Municipal Court should not permit written reports to be introduced into evidence
Municipal Court improperly admitted into evidence Drinking Driving Questionnaire (DDQ) and Drinking Driving Report (DDR). State v. Kuropchak 216 N.J. 360 (2015)
Further, because the DDQ and DDR contained inadmissible hearsay, which may have unduly influenced the municipal courts credibility findings, the matter is remanded for a new trial.
…… The court admitted the Drinking Driving Questionnaire (DDQ) and Drinking Driving Report (DDR) into evidence as business records. The court also admitted Officer Britos Alcotest Operator Certification, the Alcotest Calibration Certificate, ……
1. Appellate courts should defer to trial courts credibility findings. Occasionally, however, a trial courts findings may be so clearly mistaken that the interests of justice demand intervention and correction.
4. As for defendant’s contention that the DDR and DDQ are hearsay not subject to any exception, the Court observes that hearsay is inadmissible unless it falls into one of certain recognized exceptions. To qualify as a business record, a writing must: (1) be made in the regular course of business, (2) within a short time of the events described in it, and (3) under circumstances that indicate its trustworthiness. Foundational reports for breath testing, with certain qualifications, are admissible under the business record exception to the hearsay rule. Here, however, the DDR contains a narrative account of what the officer saw at the scene and includes factual statements, observations, and the officers opinions. Thus, the DDR contains inadmissible hearsay. Although the DDQ also does not appear initially to constitute hearsay, it incorporates by reference the DWI report in the remarks section and the DWI report, in turn, contains several inadmissible opinions. The DDQs content thus also rises to the level of inadmissible hearsay and must be excluded. Therefore, the DDR and the DDQ were inadmissible hearsay outside the scope of the business records exception.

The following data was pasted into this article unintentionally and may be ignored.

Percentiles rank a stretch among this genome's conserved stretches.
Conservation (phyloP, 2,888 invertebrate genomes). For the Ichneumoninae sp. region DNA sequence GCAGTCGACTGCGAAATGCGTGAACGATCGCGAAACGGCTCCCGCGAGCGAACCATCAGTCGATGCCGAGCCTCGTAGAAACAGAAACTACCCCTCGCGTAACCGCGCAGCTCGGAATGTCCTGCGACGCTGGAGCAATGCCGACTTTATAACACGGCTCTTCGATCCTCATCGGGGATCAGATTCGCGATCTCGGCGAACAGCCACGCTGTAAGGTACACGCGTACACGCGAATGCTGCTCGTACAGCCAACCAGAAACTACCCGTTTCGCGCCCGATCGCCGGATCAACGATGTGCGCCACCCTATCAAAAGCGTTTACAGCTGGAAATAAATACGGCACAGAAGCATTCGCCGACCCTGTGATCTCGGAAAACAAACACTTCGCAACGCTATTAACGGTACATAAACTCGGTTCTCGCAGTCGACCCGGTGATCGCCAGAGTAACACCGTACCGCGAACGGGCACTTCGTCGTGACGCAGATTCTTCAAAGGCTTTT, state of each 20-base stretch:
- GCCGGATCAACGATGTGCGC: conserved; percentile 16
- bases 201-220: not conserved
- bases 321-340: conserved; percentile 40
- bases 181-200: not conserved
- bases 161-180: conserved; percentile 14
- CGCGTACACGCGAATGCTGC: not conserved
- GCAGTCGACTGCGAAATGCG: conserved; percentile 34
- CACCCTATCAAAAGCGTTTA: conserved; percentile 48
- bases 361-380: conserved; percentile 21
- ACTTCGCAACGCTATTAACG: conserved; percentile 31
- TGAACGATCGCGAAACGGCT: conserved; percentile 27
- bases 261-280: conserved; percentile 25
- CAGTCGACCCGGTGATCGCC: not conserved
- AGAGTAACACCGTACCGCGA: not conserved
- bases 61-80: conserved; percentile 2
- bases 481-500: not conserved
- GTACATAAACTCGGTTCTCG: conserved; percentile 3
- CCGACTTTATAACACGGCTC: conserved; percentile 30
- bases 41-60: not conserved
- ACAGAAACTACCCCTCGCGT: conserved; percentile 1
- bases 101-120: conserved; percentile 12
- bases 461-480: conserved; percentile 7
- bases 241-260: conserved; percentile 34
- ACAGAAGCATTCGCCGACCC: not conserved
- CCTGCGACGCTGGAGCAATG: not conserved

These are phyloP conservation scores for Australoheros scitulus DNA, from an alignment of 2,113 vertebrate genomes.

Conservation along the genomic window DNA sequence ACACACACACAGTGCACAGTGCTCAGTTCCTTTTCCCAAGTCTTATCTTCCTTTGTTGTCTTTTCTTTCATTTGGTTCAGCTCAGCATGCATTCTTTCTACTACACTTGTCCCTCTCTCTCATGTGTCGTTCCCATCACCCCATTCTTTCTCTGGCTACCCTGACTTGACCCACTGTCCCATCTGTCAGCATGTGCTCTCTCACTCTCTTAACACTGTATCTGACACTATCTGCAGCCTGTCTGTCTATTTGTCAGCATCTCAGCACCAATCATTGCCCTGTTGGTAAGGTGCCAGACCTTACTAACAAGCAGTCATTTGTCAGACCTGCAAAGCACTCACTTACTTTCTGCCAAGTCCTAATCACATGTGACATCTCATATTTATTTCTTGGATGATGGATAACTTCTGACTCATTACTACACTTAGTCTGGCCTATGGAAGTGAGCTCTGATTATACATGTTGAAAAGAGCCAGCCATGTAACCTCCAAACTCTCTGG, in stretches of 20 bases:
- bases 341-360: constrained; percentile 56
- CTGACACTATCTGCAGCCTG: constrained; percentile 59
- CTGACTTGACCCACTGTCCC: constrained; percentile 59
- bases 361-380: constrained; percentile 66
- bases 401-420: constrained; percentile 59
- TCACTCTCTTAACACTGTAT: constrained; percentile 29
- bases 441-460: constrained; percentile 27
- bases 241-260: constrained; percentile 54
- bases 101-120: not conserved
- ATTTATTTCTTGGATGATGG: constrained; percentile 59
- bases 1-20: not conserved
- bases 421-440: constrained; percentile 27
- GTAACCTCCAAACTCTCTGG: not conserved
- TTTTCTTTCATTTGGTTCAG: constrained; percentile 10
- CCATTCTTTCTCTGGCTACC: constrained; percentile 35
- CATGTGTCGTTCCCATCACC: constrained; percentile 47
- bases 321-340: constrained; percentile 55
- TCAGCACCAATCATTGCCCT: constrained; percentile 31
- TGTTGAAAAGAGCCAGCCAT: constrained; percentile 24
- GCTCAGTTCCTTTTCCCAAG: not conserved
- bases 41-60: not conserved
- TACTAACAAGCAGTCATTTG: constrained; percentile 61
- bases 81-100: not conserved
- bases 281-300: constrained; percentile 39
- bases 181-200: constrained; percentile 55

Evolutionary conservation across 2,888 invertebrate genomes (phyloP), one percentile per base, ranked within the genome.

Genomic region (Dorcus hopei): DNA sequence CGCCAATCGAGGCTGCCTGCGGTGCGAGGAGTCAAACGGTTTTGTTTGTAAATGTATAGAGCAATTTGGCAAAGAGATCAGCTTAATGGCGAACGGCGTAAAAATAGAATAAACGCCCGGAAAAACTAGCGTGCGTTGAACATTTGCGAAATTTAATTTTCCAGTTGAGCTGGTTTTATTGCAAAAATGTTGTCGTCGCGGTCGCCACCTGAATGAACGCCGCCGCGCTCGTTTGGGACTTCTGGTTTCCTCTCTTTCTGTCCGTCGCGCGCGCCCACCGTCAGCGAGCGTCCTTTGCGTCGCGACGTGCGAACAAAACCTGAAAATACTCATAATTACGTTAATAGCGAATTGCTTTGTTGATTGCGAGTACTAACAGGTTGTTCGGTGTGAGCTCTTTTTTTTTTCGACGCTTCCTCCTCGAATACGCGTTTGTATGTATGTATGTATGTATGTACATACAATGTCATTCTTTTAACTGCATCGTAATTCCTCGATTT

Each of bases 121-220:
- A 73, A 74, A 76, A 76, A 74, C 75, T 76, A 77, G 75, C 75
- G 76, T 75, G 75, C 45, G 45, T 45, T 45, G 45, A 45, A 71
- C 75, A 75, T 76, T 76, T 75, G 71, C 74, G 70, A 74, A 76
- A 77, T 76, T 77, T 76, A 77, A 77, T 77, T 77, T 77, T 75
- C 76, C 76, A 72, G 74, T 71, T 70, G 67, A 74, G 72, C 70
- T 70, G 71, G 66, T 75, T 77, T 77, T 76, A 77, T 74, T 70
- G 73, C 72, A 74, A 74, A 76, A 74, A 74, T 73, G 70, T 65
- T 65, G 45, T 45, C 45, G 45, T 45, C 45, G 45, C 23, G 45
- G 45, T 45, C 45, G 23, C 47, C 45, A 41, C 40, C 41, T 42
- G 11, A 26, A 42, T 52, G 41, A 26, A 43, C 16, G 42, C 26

. Here, the municipal court heard defendants testimony concerning the events on the day of the incident, as well as the testimony of Officer Serritella. The court found the Officers testimony more credible than defendants and therefore found defendant guilty. The courts credibility determinations, however, were made after the DDR and the DDQ were admitted into evidence, notwithstanding the impermissible hearsay statements they contained, and after the Alcotest results were admitted into evidence despite the lack of requisite foundational documents.
The cumulative effect of the inclusion of the DDR, the DDQ, and the Alcotest results may have tilted the municipal courts credibility findings. Thus, the Court lacks sufficient confidence in the proceedings to sanction the result reached and concludes that the interests of justice require a new trial. It is only because of the unique confluence of events in this case the inappropriate admission of the Alcotest results as well as the DDR and DDQ that the Court remands for a new trial. Had the only flaw been the admission of the DDR and DDQ, which contained hearsay, Officer Serritellas testimony would have alleviated much of that problem. Here, however, the cumulative effect of the errors may have tilted the municipal courts credibility findings.
The judgment of the Appellate Division was REVERSED